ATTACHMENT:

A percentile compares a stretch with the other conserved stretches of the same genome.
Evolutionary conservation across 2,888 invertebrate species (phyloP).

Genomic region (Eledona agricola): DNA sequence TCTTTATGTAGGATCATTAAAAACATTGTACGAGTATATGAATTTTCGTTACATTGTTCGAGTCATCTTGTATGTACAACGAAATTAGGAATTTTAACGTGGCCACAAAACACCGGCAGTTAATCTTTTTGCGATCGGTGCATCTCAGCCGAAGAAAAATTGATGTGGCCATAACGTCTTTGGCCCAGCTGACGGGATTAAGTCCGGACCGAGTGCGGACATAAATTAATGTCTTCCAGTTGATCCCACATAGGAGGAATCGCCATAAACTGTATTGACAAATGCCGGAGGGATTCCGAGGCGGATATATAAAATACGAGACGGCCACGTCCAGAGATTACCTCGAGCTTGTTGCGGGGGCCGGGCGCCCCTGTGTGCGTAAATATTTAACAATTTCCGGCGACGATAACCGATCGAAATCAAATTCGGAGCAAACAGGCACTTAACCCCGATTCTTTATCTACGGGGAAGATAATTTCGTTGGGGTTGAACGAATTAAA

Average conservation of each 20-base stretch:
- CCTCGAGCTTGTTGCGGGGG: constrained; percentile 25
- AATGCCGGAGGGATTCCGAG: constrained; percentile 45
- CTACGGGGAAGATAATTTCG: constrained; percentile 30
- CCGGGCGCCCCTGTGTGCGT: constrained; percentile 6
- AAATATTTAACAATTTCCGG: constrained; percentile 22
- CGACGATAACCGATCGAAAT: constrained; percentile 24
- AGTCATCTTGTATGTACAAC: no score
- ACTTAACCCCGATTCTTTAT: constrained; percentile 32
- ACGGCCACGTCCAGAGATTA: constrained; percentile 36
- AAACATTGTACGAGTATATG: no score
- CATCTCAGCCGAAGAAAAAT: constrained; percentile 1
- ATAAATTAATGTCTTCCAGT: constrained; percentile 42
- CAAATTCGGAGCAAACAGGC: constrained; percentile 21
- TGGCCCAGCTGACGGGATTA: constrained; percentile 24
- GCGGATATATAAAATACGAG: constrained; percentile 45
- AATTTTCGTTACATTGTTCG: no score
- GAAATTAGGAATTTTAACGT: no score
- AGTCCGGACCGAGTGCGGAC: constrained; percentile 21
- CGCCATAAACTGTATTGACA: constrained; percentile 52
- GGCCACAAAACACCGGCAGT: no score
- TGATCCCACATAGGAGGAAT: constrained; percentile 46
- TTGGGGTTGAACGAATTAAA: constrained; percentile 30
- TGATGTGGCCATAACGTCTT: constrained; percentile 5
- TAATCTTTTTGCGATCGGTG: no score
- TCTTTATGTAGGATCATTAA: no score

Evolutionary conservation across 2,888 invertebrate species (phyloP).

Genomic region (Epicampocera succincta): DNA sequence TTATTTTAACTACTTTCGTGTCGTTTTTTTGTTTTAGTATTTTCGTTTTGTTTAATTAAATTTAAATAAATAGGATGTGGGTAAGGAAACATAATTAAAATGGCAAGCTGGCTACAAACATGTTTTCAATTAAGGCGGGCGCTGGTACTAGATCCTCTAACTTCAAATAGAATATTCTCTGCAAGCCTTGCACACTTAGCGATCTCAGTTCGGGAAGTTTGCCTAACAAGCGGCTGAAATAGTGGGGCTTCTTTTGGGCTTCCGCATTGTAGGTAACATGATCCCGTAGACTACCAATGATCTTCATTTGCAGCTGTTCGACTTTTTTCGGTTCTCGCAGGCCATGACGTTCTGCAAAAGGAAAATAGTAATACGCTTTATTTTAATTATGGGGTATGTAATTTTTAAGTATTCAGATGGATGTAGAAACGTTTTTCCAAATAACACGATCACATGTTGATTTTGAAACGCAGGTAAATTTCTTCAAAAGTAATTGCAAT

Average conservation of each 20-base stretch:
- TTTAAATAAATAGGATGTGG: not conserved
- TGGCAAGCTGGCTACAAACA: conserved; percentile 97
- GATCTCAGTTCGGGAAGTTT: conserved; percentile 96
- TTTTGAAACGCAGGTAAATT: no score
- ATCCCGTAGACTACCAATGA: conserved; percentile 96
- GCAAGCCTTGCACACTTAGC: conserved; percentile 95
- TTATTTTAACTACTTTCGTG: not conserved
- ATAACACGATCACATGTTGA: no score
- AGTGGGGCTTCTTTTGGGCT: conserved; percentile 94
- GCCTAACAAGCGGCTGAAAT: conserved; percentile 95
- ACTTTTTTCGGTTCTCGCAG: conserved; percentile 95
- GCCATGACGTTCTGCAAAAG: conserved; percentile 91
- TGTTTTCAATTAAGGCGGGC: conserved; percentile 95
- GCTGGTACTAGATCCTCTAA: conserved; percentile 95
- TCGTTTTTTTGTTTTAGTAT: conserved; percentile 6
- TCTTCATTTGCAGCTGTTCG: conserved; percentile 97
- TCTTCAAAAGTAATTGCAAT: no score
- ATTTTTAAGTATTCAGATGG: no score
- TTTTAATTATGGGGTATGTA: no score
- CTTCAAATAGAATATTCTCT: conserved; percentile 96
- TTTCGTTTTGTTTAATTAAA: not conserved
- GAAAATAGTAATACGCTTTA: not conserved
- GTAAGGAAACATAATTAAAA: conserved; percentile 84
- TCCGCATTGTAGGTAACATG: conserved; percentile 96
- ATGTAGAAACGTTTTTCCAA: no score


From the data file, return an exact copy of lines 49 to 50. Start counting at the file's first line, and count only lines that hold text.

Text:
- TCTTCAAAAGTAATTGCAAT: no score
- ATTTTTAAGTATTCAGATGG: no score